Take the 2-minute tour ×
Stack Overflow is a question and answer site for professional and enthusiast programmers. It's 100% free, no registration required.

I have this script

<?php $number = %value%; ?>

The %value% token will be replaced by a value on a DB input by a user.

My concern is that someone inputs something like:

1; echo phpinfo()

The result of the replace will be:

<?php $number = 1; echo phpinfo(); ?>

This is obviously a security risk.

Is there a function to escape php scripting characters or something I can use?

Thanks in advance.


This is a tool on a CMS I'm working on, usually tools generate HTML code added to some PHP file.

In this case this tool generates an HTML structure from an RSS channel. We ask the user to input the RSS URL and the number of feeds to display, we replace those values into the PHP script and use them to get the feeds and display them in a HTML structure.

like this:

  $url = "URL"; //comes from DB
  $number = N; //comes from DB
  $feeds = getFeeds($url, $number);
share|improve this question
How does the replacement happen? –  Gumbo Dec 9 '10 at 17:38
It looks almost as if he's generating a PHP file dynamically based on user input. If so... Christ. –  ceejayoz Dec 9 '10 at 17:43
This is why Automattic doesn't allow custom WordPress themes in WordPress.com. –  BoltClock Dec 9 '10 at 17:49
The process of replacing the %value% with the actual value store in the DB happens when creating a PHP file –  Sebastian Perez Dec 9 '10 at 17:51
there are very few, if any, valid reasons for PHP files to be created on the fly, especially with arbitrary user input. –  code_burgar Dec 9 '10 at 17:54

3 Answers 3

up vote 10 down vote accepted

The mechanics you described above are flawed. PHP just doesn't work that way. No user input will be executed (or to be more precise, interpreted by PHP) unless:

  • You run it through an eval() call
  • You save a combination of your code and user input as a PHP file and later execute it

What you should be worried is SQL injection which is an entierly different thing.

If you are referring to a scenario simillar to bullet #2, there is a good chance you are doing something quite wrong from the design perspective and you should rethink your approach.

share|improve this answer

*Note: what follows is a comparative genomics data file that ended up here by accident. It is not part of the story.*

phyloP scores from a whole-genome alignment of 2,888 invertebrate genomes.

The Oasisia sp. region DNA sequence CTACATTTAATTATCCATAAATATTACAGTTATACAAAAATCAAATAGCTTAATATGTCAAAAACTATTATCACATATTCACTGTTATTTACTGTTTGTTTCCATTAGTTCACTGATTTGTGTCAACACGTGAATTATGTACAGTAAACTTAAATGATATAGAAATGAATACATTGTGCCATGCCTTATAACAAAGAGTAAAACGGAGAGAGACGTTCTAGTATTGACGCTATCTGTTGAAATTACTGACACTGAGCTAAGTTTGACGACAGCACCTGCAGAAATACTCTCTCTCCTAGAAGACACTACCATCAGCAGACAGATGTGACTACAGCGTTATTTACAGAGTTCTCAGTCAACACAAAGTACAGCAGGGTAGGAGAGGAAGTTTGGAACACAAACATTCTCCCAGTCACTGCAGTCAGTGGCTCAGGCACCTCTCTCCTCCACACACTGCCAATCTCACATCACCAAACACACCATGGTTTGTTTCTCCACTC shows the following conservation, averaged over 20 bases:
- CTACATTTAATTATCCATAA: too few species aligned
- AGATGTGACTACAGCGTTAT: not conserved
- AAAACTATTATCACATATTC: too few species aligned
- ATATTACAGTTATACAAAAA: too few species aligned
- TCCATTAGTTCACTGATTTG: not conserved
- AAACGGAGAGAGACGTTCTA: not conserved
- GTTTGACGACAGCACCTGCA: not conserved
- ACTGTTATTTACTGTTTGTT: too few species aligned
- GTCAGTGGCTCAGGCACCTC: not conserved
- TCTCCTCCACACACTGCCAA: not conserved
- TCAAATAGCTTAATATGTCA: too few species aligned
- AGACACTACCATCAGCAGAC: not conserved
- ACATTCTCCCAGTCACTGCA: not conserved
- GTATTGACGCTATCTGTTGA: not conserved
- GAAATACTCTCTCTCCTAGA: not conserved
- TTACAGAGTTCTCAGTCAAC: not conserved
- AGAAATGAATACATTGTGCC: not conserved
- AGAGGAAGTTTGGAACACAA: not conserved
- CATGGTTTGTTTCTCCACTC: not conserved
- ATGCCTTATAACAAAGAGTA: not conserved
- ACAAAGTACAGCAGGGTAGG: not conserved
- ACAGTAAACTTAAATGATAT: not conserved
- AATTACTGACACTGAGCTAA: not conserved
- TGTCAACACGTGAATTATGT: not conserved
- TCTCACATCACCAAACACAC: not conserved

I'm working on a CMS, so the process of replacing the %value% with the actual value store in the DB happens when creating a PHP file, so it will be executed –  Sebastian Perez Dec 9 '10 at 17:47
You shouldn't to such a thing. Just (and I cannot stress this enough) don't. Only if you can explain that you NEED it, and it isn't just done this way by the framework. –  ontrack Dec 9 '10 at 17:49
@Sebastian Perez, take a look at my updated answer. I'm not sure what you are trying to accomplish by your code generation algo, but chances are there is a myriad of better, easier and more secure ways to do it. If you shed some more light on your goals I'm sure we can find one that suits your needs. –  code_burgar Dec 9 '10 at 17:51
Thanks, I have updated the question with more information –  Sebastian Perez Dec 9 '10 at 18:00
I still don't understand why you would use code generation for this. Why does the file have no access to the database? Why don't you use query strings (or rewritten, "pretty" URLs) to pass info to the file? htXp://www.domain.tld/scr/ipt/rss/N/index.php can be used to pass the number N to the script, among many different ways to pass info. Even an ini file with settings for different users is a way better choice than dynamic code generation. –  code_burgar Dec 9 '10 at 20:42

Generally you want to sanitize all user supplied input in any program. EG: If you are asking for a 5 digit number, before assigning data to a variable verify it is in fact an integer and make sure it is only 5 digits.

Link to sanitizing PHP input

share|improve this answer

As mentioned by code_burgar.. this design is totally flawed. There should be no reason to build a server executed file on the fly. You should pull your recordset from the db, loop through it and execute your getFeeds() function for each record. Doing that would not execute any of the db provided data unless.. once again as cod_burgar says.. you use the eval() function.

share|improve this answer
well, the problem is that the value is in the CMS DB and the result PHP file is a user's file. In other words the result file can't access the CMS DB... –  Sebastian Perez Dec 9 '10 at 18:34

Your Answer


By posting your answer, you agree to the privacy policy and terms of service.

Not the answer you're looking for? Browse other questions tagged or ask your own question.